US clerk who nixed gay marriage licenses says she met pope | Inquirer Lifestyle
In this Sept. 14, 2015 file photo, Rowan County Clerk Kim Davis makes a statement to the media at the front door of the Rowan County Judicial Center in Morehead, Ky. Davis, who refused to issue marriage licenses to same-sex couples, says she met briefly with the pope during his historic visit to the United States. Vatican officials did not respond to an email asking for comment early Wednesday, Sept. 30. (AP Photo/Timothy D. Easley, File)

US clerk who nixed gay marriage licenses says she met pope

In this Sept. 14, 2015 file photo, Rowan County Clerk Kim Davis makes a statement to the media at the front door of the Rowan County Judicial Center in Morehead, Ky. Davis, who refused to issue marriage licenses to same-sex couples, says she met briefly with the pope during his historic visit to the United States. Vatican officials did not respond to an email asking for comment early Wednesday, Sept. 30. (AP Photo/Timothy D. Easley, File)
In this Sept. 14, 2015 file photo, Rowan County Clerk Kim Davis makes a statement to the media at the front door of the Rowan County Judicial Center in Morehead, Kentucky. AP

LOUISVILLE, Kentucky  — A Kentucky country clerk who went to jail for defying a federal court’s orders to issue same-sex marriage licenses says she met briefly with Pope Francis during his historic visit to the United States.

The Vatican spokesman, the Rev. Federico Lombardi, didn’t deny the encounter took place but said Wednesday in Rome he had no comment on the topic.

Rowan County clerk Kim Davis and her husband met privately with Pope Francis last Thursday afternoon at the Vatican Embassy in Washington, D.C., for less than 15 minutes, said her lawyer, Mat Staver.

Davis, an Apostolic Christian, spent five days in jail earlier this month for defying a federal court order to issue marriage licenses to same-sex couples. In a telephone interview Tuesday, Staver would not say who initiated the meeting with the pope or how it came to be, though he did say that Vatican officials had inquired about Davis’ situation while she was in jail. He declined to name them.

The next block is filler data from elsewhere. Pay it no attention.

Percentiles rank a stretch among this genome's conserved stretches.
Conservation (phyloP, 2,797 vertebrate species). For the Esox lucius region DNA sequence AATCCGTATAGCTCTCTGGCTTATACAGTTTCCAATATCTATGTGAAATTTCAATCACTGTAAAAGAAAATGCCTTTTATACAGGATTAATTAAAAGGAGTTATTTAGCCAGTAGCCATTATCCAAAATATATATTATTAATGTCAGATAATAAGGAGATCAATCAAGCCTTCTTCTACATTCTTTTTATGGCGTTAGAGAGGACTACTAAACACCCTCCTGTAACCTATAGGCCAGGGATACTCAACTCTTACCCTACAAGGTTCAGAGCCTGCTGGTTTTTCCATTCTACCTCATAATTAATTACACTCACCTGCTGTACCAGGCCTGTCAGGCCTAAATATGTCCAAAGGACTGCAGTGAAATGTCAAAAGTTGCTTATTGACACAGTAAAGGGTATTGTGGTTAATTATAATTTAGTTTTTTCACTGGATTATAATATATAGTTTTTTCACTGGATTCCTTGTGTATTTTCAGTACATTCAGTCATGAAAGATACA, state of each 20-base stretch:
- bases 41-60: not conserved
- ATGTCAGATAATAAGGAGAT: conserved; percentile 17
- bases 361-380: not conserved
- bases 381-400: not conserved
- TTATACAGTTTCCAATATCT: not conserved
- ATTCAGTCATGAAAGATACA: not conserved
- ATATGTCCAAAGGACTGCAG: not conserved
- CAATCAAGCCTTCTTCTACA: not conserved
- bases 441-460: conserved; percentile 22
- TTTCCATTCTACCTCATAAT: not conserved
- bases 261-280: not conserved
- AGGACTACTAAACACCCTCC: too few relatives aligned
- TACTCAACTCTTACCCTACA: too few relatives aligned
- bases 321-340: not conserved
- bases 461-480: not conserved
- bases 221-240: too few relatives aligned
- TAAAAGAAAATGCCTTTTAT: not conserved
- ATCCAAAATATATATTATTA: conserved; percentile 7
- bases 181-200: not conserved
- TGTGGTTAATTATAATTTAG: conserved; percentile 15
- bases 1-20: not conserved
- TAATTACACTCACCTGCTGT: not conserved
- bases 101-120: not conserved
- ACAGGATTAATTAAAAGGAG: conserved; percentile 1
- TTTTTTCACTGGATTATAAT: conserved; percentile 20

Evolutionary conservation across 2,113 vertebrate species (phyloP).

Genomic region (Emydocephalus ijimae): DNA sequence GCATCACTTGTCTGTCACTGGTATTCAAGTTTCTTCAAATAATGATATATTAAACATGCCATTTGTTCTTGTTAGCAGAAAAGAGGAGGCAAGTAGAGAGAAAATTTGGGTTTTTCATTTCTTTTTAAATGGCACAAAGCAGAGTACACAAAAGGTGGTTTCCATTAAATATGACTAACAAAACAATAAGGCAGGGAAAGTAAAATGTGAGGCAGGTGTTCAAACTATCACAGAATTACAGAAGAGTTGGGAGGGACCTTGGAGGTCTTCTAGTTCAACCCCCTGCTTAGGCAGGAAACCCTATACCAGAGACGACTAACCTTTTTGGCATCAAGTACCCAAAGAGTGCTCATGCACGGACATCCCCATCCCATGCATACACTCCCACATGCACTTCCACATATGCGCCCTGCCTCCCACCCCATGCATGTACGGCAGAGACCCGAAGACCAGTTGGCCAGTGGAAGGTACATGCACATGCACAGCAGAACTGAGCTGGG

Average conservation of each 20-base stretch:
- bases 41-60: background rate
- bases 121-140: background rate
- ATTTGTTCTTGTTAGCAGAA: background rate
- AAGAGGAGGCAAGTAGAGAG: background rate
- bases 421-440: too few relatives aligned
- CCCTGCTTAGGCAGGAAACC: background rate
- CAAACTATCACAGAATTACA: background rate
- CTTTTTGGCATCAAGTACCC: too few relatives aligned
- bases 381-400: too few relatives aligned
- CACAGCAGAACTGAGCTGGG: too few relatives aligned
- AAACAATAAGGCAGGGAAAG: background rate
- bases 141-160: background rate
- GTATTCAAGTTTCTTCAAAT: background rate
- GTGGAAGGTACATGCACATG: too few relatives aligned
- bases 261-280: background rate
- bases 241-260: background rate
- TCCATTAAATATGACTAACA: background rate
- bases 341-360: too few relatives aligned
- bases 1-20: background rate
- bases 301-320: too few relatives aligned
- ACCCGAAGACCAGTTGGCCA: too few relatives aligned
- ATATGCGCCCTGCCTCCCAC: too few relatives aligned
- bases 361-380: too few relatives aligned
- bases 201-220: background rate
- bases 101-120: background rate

Davis was in Washington for the Values Voter Summit, a gathering of social conservatives where the Family Research Council, which opposes same-sex marriage, presented her with an award for defying the federal judge.

Francis did not focus on the divisive debate over same-sex marriage during his visit to the U.S. last week. As he left the country, he told reporters who inquired that he did not know Davis’ case in detail, but he defended conscientious objection as a human right.

“It is a right. And if a person does not allow others to be a conscientious objector, he denies a right,” Francis said. TVJ

A protester waives a rainbow flag outside the Carl D. Perkins Federal Building in Ashland, Ky., Thursday, Sept. 3, 2015.  Rowan County Clerk Kim Davis has defied federal court orders to hand out marriage licenses, saying her religious beliefs don't let her endorse same-sex marriage. A judge has ordered her to appear Thursday. If she continues to refuse to follow the law, she could be hit with fines or jail time.  (AP Photo/Timothy D. Easley)
A protester waives a rainbow flag outside the Carl D. Perkins Federal Building in Ashland, Ky., Thursday, Sept. 3, 2015. Rowan County Clerk Kim Davis has defied federal court orders to hand out marriage licenses, saying her religious beliefs don’t let her endorse same-sex marriage. A judge has ordered her to appear Thursday. If she continues to refuse to follow the law, she could be hit with fines or jail time. AP

 

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